GeoMon UNESCO Global Geopark has been generously supported by the following organisations: Natural Resources Wales, Magnox, Mentermôn & the Isle of Anglesey (IoACC)
Learn about Anglesey's fantastic coastline from a kayak….
You can find us at the quayside of Porth Amlwch, Anglesey, LL68 9DB.
Online Editor: Sarah Wardlaw Text - Dr. Margaret Wood / Dr. John Conway / Dr. Stewart Campbell / Prof. Brian Windley
“Cyllidwyd y prosiect hwn yn rhannol drwy Gynllun Datblygu Gweldig I Gymru 2007-2013 a ariennir gan Lywodraeth Cynulliad Cymru a’r Gronfa Amaethyddol Ewrop ar gyfer Datblygu Gweldig.”
“This project has also received funding through Rural Development Plan for Wales 2007-2013 which is funded by the Welsh Assembly Government and the European Agricultural Fund for Rural Development”. http://europa.eu/scadplus/leg/en/lvb/l60032.htm
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Anglesey (Môn) is the largest of the Welsh islands, situated in the north west corner of Wales. This internationally recognised Geopark covers some 720 square kilometres and has 201 kilometres of coastline. The Geopark territory points to a spectacular geological heritage. Geological sites (Geosites) have been selected for scientific quality, rarity, aesthetic appeal and educational value. Their interest may also be archaeological, ecological, historical, or cultural.
With rocks spanning 4 Eras and 12 Geological periods, 1,800 million years of history has fashioned more than 100 rock types. Such is the variety of shapes and types, present through at least four mountain building periods, that casual visitors and local people alike cannot but marvel at the magnificient colours and structures visible around the coast of this magic isle. Explore and discover this outstanding geo-heritage, which the island derives its local and regional distinctiveness and character.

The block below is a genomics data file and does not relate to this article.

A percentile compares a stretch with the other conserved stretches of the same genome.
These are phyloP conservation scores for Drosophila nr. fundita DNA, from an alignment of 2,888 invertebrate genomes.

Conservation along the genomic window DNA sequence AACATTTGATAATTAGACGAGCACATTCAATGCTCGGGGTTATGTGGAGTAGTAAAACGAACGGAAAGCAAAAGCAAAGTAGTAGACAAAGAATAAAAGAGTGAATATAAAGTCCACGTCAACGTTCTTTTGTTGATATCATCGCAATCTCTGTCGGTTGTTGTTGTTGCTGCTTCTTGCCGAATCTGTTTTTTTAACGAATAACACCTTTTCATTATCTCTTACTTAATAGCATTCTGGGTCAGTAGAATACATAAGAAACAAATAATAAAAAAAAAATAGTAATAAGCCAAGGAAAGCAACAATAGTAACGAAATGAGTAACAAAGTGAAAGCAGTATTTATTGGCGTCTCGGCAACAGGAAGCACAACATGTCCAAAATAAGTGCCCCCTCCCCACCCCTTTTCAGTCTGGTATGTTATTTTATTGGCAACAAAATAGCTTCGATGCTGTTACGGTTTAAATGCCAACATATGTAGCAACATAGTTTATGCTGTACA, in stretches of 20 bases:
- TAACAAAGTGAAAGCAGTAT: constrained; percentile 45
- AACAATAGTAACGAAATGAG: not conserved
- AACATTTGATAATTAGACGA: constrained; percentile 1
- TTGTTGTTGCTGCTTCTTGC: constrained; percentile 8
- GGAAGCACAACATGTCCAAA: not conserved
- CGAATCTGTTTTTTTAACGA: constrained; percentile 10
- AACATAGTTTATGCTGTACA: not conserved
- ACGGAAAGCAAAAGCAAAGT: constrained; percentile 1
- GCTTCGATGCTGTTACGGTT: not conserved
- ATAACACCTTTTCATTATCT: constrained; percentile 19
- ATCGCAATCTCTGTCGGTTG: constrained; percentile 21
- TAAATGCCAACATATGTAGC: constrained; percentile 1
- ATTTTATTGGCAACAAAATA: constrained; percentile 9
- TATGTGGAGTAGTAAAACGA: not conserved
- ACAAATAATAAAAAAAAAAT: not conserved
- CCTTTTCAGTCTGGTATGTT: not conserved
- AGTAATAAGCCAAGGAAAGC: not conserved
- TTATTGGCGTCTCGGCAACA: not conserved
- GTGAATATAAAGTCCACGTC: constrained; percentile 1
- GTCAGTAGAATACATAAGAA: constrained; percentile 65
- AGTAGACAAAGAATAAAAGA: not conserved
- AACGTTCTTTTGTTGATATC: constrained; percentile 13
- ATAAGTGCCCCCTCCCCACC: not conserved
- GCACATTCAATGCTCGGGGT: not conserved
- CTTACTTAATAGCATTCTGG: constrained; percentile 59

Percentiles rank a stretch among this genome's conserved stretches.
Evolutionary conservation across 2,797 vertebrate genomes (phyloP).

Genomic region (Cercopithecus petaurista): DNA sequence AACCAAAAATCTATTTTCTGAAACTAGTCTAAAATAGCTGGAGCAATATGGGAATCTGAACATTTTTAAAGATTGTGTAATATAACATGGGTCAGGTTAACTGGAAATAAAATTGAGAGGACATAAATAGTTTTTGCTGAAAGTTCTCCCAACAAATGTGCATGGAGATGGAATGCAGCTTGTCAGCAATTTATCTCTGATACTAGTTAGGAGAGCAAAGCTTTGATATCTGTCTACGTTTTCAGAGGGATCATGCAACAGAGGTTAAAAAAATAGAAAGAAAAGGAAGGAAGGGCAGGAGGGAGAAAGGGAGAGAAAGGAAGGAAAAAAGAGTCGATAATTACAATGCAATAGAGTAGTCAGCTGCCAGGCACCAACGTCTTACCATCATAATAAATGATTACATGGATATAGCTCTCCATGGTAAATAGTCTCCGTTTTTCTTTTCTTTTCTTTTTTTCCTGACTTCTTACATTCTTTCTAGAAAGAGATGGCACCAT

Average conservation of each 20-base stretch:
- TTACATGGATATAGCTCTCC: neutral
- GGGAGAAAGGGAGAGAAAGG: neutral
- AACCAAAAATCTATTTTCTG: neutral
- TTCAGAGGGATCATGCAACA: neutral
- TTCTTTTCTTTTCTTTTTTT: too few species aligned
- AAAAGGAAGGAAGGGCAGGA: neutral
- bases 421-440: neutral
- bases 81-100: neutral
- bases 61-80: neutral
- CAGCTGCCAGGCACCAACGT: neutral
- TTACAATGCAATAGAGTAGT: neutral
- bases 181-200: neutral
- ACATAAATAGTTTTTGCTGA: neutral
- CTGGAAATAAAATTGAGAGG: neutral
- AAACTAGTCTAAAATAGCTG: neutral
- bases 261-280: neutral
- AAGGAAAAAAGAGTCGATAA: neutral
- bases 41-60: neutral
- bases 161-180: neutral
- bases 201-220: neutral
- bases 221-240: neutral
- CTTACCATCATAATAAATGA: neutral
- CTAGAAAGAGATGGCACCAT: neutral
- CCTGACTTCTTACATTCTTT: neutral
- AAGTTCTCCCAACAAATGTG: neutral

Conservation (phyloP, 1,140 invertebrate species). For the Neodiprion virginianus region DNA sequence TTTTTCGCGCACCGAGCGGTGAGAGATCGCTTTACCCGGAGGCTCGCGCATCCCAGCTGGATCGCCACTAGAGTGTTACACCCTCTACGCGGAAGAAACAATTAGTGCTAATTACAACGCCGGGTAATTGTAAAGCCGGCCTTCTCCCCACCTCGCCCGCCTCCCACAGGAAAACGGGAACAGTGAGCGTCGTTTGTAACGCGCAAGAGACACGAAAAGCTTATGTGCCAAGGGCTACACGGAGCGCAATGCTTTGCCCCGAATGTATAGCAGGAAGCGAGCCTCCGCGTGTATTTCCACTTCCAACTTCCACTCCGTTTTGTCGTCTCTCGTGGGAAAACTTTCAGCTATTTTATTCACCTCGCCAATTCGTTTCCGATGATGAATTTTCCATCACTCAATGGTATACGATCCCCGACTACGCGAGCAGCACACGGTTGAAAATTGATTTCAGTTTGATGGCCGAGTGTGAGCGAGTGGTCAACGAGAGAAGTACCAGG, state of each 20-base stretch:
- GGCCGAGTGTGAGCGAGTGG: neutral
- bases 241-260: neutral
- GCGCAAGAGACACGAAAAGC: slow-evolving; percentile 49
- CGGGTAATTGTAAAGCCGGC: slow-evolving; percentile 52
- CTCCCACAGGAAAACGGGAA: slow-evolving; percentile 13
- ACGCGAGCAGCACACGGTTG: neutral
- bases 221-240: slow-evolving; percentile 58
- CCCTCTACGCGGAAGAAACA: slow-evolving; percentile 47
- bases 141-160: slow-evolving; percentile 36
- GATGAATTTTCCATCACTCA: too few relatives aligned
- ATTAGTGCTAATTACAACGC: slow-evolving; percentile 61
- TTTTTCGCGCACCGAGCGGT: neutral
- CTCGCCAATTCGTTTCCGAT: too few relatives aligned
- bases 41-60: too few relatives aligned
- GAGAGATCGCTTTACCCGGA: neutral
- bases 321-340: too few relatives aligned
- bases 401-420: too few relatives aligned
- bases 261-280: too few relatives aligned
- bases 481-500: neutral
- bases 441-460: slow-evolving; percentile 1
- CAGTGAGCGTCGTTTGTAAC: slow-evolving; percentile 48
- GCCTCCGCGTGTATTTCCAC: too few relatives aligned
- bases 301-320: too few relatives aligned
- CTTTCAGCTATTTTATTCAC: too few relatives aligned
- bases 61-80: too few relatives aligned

By taking a tour along the coastline, which is nationally recognised as an area of outstanding beauty, using the prestigous coastal path allows access to 90% of Anglesey's geological highlights. Most of the coast is accessible to all, be it the seasoned walker rambling the entire 125 miles or the casual visitor dipping into one or more of the scenically beautiful 'honeypot' sites along its length. There are a range of geotrails and picnic areas and thought provoking, informative displays and tactile exhibits which encourage adults and children alike learn about the wonder of the world around them.
Use the interactive map to navigate & learn about the various geotrails/geosites around the island or/and download leaflet here:
For enquiries email:
Congratulations to Dr Margaret Wood on receiving an Honorary Fellowship from Bangor University for services to Geology. Learn more about the work she does here: featured star in TrowelBlazer post written by Catherine Duigan >>
Join us on one of our wildlife rib rides. Pods of dolphins have been playing in our bow wave for the last couple of days: http://www.angleseyboattrips.com/
Our visitor centre is open 11am to 3pm (except for Monday/Friday afternoons).
GeoMon would welcome more volunteers to help open this centre to the public. We are particularly looking for people to cover Mon/Fri afternoons & one day at weekends. If you can help please contact either Sheila Bennell firstname.lastname@example.org Tel: 07759351880 or Mike Cross: email@example.com Tel: 01407 830753
The University of Edinburgh is making a public plea in its efforts to acquire the notebooks of Sir Charles Lyell. An opportunity to save Lyell’s notebooks and make them publicly available >>
Earth Heritage Issue 51 now available >>
AONB photo competition to celebrate the 100th Anniversary of first geology map of Anglesey